Homebrew, open source, repurposed, hacked, software defined, open hardware

Friday, 27 May 2011

Finishing the signal tracer

Like a lot of amateur radio operators, I have quite a few partly finished projects lying around, usually at the point of being a working circuit board, but not boxed up and labeled.

Waiting for the amoxycillin and clavulanic acid to kick in for the head cold, and waiting for the batteries and hardware for the roller shutter mods to arrive,  I avoided the urge to start a new project, and thought I'd actually finish one for a change.

I bought a signal injector and tracer kit from oatley electronics a while back.


It is very similar/essentially the same as the published silicon chip design:


A 555 putting out an audio signal at a few KHz is made to sweep up and down in frequency by another 555 which is doing the frequency modulation, and this becomes the signal for injection into your cable with many harmonics.

The tracer has some front end amplification with the 2N5484 followed by a transistor stage which achieves some detection as well.

I thought why not add a simple audio tracer function and complicate things by adding a 3 pole 3 position switch to take care of power, AF and RF input routing, and LM386 input routing, and add a potentiometer for AF gain.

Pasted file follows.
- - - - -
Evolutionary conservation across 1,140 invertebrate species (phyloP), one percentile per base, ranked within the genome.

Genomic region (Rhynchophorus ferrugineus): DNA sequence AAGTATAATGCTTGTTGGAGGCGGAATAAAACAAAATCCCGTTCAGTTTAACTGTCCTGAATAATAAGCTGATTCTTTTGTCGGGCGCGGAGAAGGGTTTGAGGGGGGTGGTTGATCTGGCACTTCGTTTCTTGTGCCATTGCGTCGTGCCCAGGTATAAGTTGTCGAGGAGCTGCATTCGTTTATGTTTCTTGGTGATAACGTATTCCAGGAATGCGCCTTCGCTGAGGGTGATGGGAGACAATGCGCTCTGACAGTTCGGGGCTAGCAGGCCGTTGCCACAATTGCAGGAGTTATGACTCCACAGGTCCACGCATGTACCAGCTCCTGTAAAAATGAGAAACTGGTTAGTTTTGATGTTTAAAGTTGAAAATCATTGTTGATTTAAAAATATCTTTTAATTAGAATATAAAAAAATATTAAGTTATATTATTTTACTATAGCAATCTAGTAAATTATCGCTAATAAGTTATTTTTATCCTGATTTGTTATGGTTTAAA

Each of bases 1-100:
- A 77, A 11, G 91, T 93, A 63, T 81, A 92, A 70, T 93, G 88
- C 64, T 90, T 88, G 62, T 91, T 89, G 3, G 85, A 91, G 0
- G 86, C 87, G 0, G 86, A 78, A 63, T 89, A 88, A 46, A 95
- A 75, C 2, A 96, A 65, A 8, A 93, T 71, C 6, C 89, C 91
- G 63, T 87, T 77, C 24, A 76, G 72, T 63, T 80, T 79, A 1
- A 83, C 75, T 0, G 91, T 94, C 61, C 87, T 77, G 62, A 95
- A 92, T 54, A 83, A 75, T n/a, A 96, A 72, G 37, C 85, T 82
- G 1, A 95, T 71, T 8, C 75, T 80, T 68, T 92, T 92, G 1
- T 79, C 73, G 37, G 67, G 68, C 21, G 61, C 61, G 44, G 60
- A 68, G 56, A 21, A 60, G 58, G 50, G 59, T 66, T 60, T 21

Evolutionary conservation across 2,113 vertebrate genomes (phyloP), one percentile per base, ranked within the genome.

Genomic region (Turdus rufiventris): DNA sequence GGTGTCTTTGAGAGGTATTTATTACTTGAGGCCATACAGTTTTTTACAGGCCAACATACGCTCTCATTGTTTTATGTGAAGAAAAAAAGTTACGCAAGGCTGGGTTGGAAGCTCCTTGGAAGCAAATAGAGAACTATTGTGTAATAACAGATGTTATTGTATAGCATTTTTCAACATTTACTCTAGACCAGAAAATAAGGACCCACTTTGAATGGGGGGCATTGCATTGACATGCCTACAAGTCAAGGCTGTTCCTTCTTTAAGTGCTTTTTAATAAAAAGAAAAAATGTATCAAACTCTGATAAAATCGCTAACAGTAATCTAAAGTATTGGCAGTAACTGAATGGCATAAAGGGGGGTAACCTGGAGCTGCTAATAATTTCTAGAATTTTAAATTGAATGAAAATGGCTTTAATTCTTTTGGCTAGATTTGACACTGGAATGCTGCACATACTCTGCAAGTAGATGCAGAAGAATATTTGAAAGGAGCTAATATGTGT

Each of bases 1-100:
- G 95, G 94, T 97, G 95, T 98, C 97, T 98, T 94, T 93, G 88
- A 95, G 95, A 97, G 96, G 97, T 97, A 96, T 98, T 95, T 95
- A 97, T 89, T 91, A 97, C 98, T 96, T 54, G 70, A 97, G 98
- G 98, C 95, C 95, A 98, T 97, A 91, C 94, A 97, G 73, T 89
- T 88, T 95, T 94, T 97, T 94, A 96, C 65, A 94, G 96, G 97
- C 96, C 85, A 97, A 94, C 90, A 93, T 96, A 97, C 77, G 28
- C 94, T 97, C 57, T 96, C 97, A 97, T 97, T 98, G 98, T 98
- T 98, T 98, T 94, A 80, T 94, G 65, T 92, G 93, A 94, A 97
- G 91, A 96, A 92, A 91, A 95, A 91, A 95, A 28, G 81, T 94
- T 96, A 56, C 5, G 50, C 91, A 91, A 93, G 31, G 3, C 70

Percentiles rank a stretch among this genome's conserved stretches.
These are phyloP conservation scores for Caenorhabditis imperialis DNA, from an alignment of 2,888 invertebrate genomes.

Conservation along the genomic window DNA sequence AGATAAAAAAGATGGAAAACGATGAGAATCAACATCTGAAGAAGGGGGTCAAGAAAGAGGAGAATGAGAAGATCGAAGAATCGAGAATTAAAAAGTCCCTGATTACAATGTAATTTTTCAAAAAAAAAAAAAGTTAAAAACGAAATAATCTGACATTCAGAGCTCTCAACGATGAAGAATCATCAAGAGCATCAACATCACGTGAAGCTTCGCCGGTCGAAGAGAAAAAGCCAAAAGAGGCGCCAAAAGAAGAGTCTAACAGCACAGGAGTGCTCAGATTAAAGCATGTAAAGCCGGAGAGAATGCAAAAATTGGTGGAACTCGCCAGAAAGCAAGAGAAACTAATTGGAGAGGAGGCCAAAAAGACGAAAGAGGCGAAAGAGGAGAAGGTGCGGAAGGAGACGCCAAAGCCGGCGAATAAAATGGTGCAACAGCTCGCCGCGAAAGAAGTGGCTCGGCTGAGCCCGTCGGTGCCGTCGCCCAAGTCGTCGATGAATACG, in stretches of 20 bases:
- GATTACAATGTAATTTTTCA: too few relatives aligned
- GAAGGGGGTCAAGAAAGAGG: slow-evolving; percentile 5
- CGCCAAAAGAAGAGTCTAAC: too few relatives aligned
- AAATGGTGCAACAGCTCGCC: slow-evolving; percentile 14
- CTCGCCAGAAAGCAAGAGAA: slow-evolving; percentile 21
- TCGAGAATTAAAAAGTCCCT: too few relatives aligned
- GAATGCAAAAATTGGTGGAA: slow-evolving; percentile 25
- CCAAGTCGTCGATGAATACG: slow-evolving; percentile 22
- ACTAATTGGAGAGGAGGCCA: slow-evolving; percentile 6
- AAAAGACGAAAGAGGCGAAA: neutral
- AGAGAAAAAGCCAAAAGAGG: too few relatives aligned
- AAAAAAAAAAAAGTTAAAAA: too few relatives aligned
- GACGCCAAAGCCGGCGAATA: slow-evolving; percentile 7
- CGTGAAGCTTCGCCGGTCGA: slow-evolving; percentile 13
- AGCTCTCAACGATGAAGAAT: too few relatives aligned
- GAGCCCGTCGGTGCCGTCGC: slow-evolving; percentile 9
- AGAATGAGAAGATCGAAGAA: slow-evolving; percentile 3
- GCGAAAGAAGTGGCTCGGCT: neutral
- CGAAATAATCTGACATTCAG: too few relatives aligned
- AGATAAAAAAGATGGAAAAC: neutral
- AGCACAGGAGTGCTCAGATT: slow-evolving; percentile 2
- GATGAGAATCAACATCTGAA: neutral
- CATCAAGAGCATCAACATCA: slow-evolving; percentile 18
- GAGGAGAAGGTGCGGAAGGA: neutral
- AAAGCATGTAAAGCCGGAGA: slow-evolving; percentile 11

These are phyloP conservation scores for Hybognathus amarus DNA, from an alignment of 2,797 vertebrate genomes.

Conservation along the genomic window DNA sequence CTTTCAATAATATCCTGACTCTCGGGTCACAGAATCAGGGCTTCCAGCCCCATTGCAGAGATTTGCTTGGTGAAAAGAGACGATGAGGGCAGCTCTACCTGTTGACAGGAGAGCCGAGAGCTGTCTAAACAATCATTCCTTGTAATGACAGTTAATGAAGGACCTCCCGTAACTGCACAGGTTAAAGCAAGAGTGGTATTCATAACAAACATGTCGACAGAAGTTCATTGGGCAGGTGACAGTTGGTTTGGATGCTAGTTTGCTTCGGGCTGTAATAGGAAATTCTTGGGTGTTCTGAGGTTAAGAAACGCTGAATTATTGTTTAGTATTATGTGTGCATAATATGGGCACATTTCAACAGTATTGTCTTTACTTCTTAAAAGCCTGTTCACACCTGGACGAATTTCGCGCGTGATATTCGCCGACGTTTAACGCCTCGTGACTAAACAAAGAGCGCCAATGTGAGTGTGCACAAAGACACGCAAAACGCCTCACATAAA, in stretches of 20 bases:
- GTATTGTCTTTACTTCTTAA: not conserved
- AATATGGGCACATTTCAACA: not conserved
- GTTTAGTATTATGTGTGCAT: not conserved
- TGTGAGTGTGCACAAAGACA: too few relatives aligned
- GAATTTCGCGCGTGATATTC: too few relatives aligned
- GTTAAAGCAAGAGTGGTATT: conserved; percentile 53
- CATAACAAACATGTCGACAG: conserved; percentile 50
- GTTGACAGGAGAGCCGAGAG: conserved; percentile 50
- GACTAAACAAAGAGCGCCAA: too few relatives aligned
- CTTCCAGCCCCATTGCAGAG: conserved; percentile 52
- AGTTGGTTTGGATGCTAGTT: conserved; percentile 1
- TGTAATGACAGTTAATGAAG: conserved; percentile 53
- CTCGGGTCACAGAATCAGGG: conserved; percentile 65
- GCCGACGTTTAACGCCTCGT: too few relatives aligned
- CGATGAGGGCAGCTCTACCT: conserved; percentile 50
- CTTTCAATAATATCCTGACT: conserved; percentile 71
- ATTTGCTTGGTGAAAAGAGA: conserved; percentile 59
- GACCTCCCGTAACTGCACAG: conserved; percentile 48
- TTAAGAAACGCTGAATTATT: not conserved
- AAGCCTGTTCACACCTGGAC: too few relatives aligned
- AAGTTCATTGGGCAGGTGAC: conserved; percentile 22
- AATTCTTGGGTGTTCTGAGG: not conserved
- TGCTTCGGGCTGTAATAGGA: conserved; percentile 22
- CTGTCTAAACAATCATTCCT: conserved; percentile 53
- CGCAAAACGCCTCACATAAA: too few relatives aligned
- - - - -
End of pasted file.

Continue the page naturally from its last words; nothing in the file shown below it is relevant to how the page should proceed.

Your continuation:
The LM386 input is hi-jacked for the AF signal tracing, and the RF input stage is only powered up when the input BNC is routing the signal through the RF front end.

So, the kit gets to do double duty as an RF signal tracer and an AF signal tracer.

The photo shows the innards of the tracer, with the signal routing and power routing on the rotary switch.

The dividers making up the 9V battery compartment were made with tin snips and some spare ABS panel from a lexmark printer found in a dumpster. I prefer to use an external power supply for gear that is not used frequently, and added the switched DC barrel connector socket, as well as an external 8 ohm audio jack.

All done. I won't lose the screws for the lid now that the lid can be left on permanently.

I've now made it a habit to label the power connector so I don't have to dig up the specs a year later when I've forgotten what it needs for power.

1 comment:

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